Location: Conservatory of Flowers

Fee: $5 entry available at the door, beverages available for cash-only

Note: 21+ only, IDs will be checked

RSVP and Invite Friends on Facebook!   


Mischief and Mayhem in the Garden

May 4, 2011 |6:00 - 7:30 pm  

Slugfest by Rosemary HarrisLecture and Book signing with Rosemary Harris, author of the Dirty Business Mystery series, president of Mystery Writers of America's NY Chapter, and a master gardener in Connecticut. Harris walks us through the history of the garden, through the lens of mischief and mayhem, beginning with Adam and Eve, and leading to her modern day Dirty Business Mystery sleuths. She'll also discuss the dirty business of writing, and what led her into the garden to find her stories.    

Location: Conservatory of Flowers Orchid Gallery

Fee: $5 admission general public at the door/Free to Conservatory members, includes admission to Conservatory from 5:30 - 6:00 pm | Books will be available for purchase in advance at the Gift Shop and that evening.  

RSVP: Purchase tickets or reserve your seat online.  


Wicked Plants: An Evening with Amy Stewart

June 1, 2011| 6:30 - 8:00 pm  

Author Amy Stewart

Amy Stewart, award winning author of five books on the perils and pleasures of the natural world, takes on over 200 of Mother Nature's menacing plants, that kill, maim, intoxicate, and otherwise offend in her American Horticultural Society award winning and New York Times Bestseller Wicked Plants: The Weed that Killed Lincoln's Mother & Other Botanical Atrocities. In this slide show and lecture, Ms. Stewart will discuss the dark side of the plant world.

Location: Conservatory of Flowers Orchid Gallery

Fee: $10 admission general public/$7 for COF members, includes admission to Conservatory from 6:30 - 7:00 pm. Books will be available for purchase and signing.  

RSVP: Space is limited. Tickets available online now.     

For more event info, visit the website or email Special Events & Programs Manager Morgan Davis. We look forward to meeting you there!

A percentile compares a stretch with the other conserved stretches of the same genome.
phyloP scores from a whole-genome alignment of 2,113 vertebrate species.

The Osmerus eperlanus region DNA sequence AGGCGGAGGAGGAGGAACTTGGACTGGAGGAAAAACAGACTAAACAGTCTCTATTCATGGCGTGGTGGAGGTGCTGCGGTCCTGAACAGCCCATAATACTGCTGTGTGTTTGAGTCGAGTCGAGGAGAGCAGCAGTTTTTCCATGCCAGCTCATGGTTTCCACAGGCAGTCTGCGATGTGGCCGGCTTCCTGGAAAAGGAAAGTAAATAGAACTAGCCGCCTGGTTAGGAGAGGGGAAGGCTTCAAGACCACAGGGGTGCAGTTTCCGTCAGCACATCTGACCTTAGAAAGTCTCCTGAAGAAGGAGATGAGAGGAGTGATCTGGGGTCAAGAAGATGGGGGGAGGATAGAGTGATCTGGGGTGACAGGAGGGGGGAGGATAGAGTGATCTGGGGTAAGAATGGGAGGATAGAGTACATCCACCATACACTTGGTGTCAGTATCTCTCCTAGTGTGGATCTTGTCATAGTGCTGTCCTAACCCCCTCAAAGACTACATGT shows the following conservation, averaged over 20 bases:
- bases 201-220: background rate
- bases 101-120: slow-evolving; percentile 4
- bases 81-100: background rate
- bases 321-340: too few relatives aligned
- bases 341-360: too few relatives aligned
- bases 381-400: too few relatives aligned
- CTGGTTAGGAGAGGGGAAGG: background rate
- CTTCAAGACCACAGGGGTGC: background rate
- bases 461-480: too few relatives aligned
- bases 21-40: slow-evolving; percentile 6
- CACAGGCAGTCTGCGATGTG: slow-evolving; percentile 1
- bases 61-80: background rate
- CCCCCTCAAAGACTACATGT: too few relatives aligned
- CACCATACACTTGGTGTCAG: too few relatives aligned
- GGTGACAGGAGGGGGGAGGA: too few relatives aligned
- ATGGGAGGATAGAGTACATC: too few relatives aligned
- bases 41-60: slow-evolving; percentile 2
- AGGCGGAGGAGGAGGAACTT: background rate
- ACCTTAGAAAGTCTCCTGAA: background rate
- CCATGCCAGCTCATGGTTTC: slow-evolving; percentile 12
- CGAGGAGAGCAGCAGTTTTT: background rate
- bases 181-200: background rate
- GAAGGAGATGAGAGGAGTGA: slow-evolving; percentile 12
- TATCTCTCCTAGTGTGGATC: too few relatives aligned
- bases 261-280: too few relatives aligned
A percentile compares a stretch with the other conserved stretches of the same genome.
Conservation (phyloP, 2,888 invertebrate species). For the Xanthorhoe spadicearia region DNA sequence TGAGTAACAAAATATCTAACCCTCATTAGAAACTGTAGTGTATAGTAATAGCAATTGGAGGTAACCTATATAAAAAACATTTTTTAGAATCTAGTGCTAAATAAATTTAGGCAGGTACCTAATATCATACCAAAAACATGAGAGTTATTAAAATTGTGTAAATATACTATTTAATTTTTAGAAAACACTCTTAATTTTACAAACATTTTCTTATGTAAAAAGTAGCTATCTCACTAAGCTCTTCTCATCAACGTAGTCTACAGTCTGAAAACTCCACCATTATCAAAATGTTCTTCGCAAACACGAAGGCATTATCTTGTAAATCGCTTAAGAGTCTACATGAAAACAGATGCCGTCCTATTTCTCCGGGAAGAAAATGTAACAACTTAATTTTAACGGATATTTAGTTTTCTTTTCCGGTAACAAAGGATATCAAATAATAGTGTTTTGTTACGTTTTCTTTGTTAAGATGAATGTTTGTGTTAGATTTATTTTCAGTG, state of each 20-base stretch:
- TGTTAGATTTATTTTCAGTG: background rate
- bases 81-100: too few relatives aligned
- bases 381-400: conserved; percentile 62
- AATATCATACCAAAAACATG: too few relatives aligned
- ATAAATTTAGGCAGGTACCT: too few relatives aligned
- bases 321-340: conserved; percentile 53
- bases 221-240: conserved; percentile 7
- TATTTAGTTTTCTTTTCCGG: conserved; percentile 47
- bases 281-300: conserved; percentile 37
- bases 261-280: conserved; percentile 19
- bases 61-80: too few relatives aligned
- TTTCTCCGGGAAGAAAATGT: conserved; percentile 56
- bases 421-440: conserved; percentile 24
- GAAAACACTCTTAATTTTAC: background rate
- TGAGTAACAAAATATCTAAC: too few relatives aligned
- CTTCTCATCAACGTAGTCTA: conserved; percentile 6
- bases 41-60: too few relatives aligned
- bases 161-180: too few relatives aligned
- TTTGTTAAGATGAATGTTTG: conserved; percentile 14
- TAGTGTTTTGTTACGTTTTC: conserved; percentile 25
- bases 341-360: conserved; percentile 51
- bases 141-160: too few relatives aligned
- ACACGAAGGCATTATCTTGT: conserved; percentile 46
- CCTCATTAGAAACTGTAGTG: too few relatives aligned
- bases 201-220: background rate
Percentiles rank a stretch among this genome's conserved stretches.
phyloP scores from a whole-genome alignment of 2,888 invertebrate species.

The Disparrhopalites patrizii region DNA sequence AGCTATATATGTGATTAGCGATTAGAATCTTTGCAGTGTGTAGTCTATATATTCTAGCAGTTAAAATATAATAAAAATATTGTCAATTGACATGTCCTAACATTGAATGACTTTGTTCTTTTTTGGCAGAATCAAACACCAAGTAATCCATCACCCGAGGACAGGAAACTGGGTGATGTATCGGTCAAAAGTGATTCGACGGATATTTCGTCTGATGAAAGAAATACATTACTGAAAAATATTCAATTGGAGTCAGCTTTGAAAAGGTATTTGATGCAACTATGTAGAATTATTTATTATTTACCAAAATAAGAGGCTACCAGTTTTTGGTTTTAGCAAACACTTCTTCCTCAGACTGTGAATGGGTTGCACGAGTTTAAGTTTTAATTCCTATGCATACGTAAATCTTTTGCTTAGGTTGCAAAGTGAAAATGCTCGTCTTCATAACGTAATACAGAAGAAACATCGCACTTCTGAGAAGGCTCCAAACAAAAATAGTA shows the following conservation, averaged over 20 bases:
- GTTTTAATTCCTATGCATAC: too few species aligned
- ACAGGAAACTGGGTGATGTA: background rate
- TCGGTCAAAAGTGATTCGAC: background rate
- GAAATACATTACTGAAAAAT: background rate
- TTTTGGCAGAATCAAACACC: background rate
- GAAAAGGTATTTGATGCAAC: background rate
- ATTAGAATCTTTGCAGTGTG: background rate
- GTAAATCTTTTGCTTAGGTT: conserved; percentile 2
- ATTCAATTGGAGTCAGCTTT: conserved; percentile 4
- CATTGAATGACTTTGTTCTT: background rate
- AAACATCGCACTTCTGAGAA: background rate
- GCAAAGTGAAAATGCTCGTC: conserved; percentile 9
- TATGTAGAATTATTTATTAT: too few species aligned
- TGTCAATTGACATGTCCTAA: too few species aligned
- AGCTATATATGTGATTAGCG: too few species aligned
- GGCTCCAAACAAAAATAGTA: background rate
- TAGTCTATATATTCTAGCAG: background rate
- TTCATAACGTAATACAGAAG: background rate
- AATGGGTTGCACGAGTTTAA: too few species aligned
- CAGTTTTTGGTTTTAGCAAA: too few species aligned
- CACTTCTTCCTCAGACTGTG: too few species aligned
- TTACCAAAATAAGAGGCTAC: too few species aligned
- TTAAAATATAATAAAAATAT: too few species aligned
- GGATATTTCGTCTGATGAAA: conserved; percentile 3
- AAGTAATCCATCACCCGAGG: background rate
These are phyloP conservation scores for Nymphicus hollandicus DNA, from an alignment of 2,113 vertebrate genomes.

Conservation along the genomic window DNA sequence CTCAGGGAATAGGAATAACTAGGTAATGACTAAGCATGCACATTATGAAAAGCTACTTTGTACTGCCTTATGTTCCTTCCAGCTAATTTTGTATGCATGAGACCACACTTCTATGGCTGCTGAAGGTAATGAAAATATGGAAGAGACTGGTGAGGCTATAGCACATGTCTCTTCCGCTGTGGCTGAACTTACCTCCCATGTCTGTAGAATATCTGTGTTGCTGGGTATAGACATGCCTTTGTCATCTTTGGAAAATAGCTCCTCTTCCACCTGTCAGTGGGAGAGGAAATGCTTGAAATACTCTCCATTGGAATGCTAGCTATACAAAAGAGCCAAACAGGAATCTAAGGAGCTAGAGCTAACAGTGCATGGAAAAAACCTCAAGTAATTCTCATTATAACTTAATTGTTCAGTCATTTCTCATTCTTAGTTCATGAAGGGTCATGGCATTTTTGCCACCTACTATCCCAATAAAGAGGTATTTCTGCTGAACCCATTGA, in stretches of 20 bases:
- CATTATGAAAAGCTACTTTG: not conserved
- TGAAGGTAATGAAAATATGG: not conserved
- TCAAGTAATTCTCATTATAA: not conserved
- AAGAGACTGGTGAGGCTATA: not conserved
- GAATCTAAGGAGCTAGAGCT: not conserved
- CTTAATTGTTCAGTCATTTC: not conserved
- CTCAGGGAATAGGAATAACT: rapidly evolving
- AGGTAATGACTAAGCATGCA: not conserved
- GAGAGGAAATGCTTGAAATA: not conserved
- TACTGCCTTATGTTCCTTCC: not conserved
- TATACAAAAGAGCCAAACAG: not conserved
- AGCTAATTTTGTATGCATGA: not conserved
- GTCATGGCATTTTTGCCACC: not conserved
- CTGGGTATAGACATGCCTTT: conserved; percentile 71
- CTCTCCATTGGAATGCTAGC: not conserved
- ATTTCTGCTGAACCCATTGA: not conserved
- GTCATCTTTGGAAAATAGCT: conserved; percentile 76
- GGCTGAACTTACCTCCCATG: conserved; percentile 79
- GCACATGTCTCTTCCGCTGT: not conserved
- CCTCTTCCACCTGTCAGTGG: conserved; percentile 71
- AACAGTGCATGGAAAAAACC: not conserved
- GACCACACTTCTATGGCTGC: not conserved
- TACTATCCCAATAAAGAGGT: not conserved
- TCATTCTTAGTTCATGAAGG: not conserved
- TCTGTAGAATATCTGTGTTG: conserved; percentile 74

Botanical Etching Copyright Briony Morrow-Cribbs, from the book Wicked Plants, courtesy of Algonquin Books. Amy Stewart author photo credit: KC Kratt.


Tree Removal 

The Conservatory was abuzz this month, as the property's landscape was altered. A dying tree on the eastern end of the Conservatory's platform, whose fragile existence presented a major threat in a storm to both visitors, and our dear Aquatics gallery was felled. Teams from the city brought trucks, ladders, saws, tree chippers, and a handful of other tools to fell the deTree Antlersad branches and eliminate the threat. What now remains of the tree resembles a pair of deer's antlers over one of the Conservatory's cupolas from this editor's desk.


For more images of the tree work day, visit our facebook photo album.  


The CLOSED sign is hung on our Gift Shop doors until April 7th, but you can prepare yourself for a meeting with Wicked Plants: The Weed that Killed Lincoln's Mother & Other Botanical Atrocities author Amy Stewart by snatching up her New York Times-bestselling book at our temporary store in the ticket kiosk. 


Amy Stewart Book CollageYou can also purchase Wicked Plants and three of Amy Stewart's other award winning books online, through our digital Gift Shop.


And if you didn't get a chance to stock up on Garden Railway 3 merchandise, now is the time! All things GARDEN RAILWAY are now starting at 40% off online! Visit our online store. Happy Reading!

Book art images courtesy of Algonquin Books of Chapel Hill.


As Always graphicComing in March, don't miss a special benefit for San Francisco Parks Trust's Music in Parks Program -- As Always, a world premiere musical at the Eureka Theatre. Composer Peter W. Tucker was first introduced to theatre decades ago in a Rec. & Park youth theatre program, and gives back to parks with twelve shows featuring a lush score and award-winning performers!  Attend performances in the finals weekend, March 24-27 to help support Music in Parks. Buy tickets, listen to music, and watch video at (1.800.838.3006 for tickets via phone). COF members and park supporters receive 20% off tickets by using the discount code COF when ordering online or via phone.


In memory of the late Barbara Pitschel, head librarian at San Francisco Botanical Garden library for 30 years, an essay competition has been established for San Francisco high school students. The subject is California plants or gardens.  Three cash prizes will be awarded and the first prize winner's essay will be published in Pacific Horticulture.


Entries to be submitted by March 31, 2011. Donations are also sought. For information, visit or download contest details here.